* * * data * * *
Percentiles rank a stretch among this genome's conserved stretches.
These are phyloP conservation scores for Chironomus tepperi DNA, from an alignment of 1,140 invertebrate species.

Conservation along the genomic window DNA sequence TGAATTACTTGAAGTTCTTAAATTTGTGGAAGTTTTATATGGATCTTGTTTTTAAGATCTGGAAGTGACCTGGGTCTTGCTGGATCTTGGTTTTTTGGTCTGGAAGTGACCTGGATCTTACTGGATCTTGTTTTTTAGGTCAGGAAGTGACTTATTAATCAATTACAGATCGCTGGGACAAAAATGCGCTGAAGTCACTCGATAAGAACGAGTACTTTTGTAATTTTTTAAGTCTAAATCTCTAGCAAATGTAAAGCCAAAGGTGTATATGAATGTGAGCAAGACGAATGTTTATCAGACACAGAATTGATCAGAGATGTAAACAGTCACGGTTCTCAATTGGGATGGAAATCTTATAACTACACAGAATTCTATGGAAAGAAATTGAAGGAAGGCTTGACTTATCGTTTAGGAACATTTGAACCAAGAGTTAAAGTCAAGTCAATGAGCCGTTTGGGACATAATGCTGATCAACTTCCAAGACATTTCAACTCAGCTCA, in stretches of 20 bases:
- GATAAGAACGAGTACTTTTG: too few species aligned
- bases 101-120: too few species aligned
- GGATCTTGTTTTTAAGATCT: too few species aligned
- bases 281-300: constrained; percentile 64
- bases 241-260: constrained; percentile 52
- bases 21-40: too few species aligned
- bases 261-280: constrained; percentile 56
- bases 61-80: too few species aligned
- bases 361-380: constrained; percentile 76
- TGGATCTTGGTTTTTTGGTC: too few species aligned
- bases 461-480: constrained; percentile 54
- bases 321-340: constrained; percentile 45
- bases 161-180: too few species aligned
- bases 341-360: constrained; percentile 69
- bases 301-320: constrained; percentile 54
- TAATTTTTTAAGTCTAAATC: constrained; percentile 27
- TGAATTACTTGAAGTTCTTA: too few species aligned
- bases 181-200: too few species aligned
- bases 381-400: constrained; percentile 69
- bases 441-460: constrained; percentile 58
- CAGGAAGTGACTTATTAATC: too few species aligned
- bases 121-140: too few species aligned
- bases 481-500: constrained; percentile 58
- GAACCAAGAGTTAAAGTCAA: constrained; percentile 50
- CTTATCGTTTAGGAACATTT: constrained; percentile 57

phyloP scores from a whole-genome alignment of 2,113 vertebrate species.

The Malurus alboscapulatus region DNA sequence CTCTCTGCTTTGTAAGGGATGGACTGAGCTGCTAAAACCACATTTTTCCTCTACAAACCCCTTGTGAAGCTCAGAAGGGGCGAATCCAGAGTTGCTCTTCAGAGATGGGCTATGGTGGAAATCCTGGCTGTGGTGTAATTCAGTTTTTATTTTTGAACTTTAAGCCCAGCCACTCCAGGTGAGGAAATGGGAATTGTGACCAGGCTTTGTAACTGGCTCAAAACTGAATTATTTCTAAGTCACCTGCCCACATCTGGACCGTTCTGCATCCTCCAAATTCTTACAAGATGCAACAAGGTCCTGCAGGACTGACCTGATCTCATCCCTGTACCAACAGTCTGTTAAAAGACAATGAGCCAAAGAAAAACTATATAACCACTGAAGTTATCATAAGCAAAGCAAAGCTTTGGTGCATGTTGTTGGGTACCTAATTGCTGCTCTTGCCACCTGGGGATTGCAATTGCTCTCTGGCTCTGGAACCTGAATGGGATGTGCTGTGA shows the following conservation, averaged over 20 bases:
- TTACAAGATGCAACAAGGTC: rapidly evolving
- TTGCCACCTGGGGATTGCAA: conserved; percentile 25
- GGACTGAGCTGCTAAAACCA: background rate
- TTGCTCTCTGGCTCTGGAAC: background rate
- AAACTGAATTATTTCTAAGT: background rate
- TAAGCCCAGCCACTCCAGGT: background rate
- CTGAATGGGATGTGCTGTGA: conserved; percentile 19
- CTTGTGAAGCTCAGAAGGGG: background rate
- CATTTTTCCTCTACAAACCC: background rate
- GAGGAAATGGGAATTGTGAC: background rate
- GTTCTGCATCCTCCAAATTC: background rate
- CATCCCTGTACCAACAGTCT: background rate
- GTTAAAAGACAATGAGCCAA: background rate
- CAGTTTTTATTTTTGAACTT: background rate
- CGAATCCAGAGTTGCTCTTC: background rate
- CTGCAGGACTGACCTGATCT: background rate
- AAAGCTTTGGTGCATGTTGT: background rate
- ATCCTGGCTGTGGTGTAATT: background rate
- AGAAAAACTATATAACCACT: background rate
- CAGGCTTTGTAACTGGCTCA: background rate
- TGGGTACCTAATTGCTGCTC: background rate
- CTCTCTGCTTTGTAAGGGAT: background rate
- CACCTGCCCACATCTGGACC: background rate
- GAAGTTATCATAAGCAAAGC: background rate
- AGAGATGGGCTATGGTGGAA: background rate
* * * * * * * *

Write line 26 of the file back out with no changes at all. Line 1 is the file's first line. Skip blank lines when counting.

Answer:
- bases 481-500: constrained; percentile 58